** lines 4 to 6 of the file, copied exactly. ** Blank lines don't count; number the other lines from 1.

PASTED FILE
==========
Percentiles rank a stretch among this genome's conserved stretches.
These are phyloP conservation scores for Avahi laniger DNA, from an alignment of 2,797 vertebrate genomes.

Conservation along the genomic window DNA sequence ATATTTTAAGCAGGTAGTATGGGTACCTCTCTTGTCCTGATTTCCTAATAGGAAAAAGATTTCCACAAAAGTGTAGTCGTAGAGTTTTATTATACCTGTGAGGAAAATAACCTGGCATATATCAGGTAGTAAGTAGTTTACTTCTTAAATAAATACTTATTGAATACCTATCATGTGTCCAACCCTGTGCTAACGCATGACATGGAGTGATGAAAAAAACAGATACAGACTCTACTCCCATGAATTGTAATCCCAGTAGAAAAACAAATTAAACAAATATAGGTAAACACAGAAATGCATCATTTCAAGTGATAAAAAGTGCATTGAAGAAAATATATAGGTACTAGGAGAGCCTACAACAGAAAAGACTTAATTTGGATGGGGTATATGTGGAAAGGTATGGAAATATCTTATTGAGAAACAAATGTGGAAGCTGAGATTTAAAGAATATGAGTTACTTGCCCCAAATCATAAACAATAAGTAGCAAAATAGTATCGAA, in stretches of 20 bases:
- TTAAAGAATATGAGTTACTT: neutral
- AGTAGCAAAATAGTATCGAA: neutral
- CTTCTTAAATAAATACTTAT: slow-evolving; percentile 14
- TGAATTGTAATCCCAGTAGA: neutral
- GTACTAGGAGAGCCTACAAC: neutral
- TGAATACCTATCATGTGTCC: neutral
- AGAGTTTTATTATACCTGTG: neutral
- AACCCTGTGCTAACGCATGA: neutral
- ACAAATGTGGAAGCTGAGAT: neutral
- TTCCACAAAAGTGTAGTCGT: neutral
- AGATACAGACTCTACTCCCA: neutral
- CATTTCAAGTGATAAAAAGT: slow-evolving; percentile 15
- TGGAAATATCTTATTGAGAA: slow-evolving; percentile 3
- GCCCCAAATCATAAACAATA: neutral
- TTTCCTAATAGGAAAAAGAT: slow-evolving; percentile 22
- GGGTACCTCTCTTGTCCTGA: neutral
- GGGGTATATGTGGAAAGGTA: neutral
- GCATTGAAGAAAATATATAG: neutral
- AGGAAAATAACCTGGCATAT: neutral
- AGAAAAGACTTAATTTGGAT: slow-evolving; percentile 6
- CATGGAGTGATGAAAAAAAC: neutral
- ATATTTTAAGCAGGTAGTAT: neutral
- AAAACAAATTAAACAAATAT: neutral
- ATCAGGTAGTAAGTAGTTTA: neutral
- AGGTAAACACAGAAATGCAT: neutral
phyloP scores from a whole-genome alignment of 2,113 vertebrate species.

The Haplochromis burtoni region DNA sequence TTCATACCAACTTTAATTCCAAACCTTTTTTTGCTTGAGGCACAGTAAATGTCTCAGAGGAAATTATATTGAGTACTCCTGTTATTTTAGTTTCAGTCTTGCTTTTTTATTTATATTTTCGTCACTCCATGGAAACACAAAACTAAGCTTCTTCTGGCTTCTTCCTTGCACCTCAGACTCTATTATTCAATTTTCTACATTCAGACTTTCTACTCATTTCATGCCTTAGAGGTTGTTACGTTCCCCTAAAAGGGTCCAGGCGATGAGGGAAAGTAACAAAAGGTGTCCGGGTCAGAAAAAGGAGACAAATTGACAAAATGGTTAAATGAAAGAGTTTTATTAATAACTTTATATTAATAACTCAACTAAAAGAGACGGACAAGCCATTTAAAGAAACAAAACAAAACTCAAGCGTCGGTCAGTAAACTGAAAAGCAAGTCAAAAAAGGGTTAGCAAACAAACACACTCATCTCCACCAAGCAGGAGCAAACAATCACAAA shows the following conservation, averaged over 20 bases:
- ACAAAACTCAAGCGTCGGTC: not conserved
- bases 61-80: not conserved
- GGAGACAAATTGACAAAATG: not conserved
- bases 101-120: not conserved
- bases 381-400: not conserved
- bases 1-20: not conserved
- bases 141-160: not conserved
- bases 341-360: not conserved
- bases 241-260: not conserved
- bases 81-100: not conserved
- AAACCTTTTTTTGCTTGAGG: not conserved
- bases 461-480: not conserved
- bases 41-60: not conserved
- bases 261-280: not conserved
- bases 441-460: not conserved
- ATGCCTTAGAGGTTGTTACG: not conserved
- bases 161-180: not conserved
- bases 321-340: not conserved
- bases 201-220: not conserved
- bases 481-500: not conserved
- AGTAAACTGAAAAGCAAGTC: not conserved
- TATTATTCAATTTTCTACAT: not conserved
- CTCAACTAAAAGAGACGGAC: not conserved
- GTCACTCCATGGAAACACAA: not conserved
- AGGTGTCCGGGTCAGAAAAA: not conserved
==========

- TTAAAGAATATGAGTTACTT: neutral
- AGTAGCAAAATAGTATCGAA: neutral
- CTTCTTAAATAAATACTTAT: slow-evolving; percentile 14